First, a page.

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Breast and prostate cancer risk: the interplay of polygenic risk, high-impact monogenic variants, and family history

By Emadeldin Hassanin, Patrick May, Rana Aldisi, Isabel Spier, Andreas J. Forstner, Markus M. Noethen, Stefan Aretz, Peter Krawitz, Dheeraj Reddy Bobbili, Carlo Maj

Posted 09 Jun 2021
medRxiv DOI: 10.1101/2021.06.04.21258277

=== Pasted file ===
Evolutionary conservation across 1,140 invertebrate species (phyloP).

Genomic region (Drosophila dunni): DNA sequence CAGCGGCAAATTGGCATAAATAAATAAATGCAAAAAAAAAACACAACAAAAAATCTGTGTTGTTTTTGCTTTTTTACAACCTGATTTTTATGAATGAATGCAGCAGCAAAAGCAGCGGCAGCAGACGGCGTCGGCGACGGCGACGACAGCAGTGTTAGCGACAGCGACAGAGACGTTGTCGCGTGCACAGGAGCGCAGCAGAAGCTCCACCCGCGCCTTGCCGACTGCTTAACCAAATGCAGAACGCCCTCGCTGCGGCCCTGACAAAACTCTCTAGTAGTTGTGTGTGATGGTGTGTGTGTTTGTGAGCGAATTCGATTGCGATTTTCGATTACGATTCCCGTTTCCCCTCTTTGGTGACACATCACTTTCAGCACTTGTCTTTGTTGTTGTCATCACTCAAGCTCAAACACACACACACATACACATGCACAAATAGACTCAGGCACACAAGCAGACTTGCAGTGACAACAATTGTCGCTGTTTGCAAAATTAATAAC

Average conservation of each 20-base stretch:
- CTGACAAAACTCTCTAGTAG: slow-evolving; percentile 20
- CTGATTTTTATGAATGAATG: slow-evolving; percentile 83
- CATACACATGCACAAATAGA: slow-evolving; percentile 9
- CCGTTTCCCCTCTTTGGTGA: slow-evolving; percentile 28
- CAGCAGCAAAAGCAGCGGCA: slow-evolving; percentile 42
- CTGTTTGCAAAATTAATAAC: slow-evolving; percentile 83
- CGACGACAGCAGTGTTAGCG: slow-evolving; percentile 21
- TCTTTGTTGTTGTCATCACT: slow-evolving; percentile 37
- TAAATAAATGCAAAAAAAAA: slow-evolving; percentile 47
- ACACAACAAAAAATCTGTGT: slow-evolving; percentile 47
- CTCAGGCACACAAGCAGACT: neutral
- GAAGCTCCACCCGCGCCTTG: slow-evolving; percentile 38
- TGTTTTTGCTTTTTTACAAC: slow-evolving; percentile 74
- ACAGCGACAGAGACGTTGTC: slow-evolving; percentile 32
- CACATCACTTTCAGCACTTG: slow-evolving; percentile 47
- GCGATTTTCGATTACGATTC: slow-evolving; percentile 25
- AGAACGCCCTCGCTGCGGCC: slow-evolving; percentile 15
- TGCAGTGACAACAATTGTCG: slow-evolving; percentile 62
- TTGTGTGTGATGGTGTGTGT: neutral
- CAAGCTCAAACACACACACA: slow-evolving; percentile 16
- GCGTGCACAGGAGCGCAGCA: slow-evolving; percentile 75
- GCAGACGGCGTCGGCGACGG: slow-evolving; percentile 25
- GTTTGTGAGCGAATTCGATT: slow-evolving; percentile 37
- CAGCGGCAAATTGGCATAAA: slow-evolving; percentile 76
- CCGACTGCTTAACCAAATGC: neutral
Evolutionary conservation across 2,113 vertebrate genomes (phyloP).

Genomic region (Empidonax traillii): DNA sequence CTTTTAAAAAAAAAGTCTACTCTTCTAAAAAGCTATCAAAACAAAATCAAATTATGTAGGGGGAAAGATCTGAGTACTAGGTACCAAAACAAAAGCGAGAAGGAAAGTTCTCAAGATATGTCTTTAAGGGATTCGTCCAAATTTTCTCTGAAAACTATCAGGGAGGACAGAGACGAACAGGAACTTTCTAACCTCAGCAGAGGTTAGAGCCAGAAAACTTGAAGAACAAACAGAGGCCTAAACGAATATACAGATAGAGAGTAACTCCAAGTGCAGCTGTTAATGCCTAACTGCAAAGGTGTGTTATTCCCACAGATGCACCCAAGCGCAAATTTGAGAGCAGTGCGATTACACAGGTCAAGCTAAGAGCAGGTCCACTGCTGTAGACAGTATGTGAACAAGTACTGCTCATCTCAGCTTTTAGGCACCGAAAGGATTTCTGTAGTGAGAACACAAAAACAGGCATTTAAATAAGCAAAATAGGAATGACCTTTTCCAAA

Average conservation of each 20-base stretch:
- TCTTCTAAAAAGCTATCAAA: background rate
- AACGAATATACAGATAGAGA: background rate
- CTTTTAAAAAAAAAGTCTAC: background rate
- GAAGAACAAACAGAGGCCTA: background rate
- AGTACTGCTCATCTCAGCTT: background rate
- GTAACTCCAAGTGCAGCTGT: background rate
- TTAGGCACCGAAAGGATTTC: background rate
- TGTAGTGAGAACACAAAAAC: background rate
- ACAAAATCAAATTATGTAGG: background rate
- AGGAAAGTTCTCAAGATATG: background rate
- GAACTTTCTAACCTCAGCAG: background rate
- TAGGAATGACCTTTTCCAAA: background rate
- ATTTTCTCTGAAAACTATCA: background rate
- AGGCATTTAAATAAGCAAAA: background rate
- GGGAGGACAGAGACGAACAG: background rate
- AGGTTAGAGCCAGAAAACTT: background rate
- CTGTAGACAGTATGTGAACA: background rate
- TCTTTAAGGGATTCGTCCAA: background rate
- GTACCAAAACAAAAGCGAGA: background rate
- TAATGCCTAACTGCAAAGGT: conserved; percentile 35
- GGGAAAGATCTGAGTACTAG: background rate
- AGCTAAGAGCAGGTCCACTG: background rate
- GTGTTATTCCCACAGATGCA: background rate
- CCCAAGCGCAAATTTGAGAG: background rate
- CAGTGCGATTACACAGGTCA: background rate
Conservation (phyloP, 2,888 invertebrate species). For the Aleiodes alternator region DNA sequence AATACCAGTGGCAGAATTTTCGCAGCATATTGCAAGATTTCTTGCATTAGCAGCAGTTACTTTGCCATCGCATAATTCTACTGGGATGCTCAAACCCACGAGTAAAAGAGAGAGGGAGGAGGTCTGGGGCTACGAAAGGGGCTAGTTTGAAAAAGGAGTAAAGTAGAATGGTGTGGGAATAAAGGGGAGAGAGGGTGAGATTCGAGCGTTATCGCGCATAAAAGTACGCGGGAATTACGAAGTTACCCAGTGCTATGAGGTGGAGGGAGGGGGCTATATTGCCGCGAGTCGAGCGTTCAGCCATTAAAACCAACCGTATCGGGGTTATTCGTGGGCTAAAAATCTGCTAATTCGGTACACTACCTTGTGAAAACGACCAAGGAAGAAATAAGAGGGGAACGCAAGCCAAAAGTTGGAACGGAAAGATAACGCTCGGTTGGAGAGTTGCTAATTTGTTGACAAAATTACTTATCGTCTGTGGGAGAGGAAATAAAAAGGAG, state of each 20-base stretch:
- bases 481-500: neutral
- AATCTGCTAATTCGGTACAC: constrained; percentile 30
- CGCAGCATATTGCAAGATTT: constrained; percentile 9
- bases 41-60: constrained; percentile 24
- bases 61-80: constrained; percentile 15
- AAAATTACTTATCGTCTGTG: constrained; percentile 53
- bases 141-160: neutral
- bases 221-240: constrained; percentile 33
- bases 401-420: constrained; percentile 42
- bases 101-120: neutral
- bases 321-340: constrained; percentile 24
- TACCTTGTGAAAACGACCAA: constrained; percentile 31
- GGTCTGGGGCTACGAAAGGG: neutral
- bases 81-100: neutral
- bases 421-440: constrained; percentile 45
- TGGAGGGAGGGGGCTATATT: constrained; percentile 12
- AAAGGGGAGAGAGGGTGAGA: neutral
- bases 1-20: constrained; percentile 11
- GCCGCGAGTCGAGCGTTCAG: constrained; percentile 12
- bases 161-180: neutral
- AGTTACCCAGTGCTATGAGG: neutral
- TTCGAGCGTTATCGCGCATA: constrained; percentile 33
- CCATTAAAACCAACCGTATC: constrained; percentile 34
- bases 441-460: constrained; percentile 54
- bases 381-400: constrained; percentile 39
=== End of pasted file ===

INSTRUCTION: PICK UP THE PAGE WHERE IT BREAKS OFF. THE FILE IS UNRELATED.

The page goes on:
Purpose Investigate to which extent polygenic risk scores (PRS), high-impact monogenic variants, and family history affect breast and prostate cancer risk by assessing cancer prevalence and cancer cumulative lifetime incidence. Methods 200,643 individuals from the UK Biobank were stratified as follows: 1. carriers or non-carriers of high impact constitutive, monogenic variants in cancer susceptibility genes, 2. high or non-high PRS (90th percentile threshold), 3. with or without a family history of cancer. Multivariable logistic regression was used to compare the odds ratio (OR) across the different groups while Cox proportional hazards models were used to compute the cumulative incidence through life. Results Breast and prostate cancer cumulative incidence by age 70 is 7% and 5% for non-carriers with non-high PRS and reaches 37% and 32% among carriers of high-impact variants in cancer susceptibility genes with high PRS. The additional presence of family history is associated with a further increase of the risk of developing cancer reaching an OR of 14 and 21 for breast and prostate cancer, respectively. Conclusion High PRS confers a cancer risk comparable to high-impact monogenic variants. Family history, monogenic variants, and PRS contribute additively to breast and prostate cancer risk.

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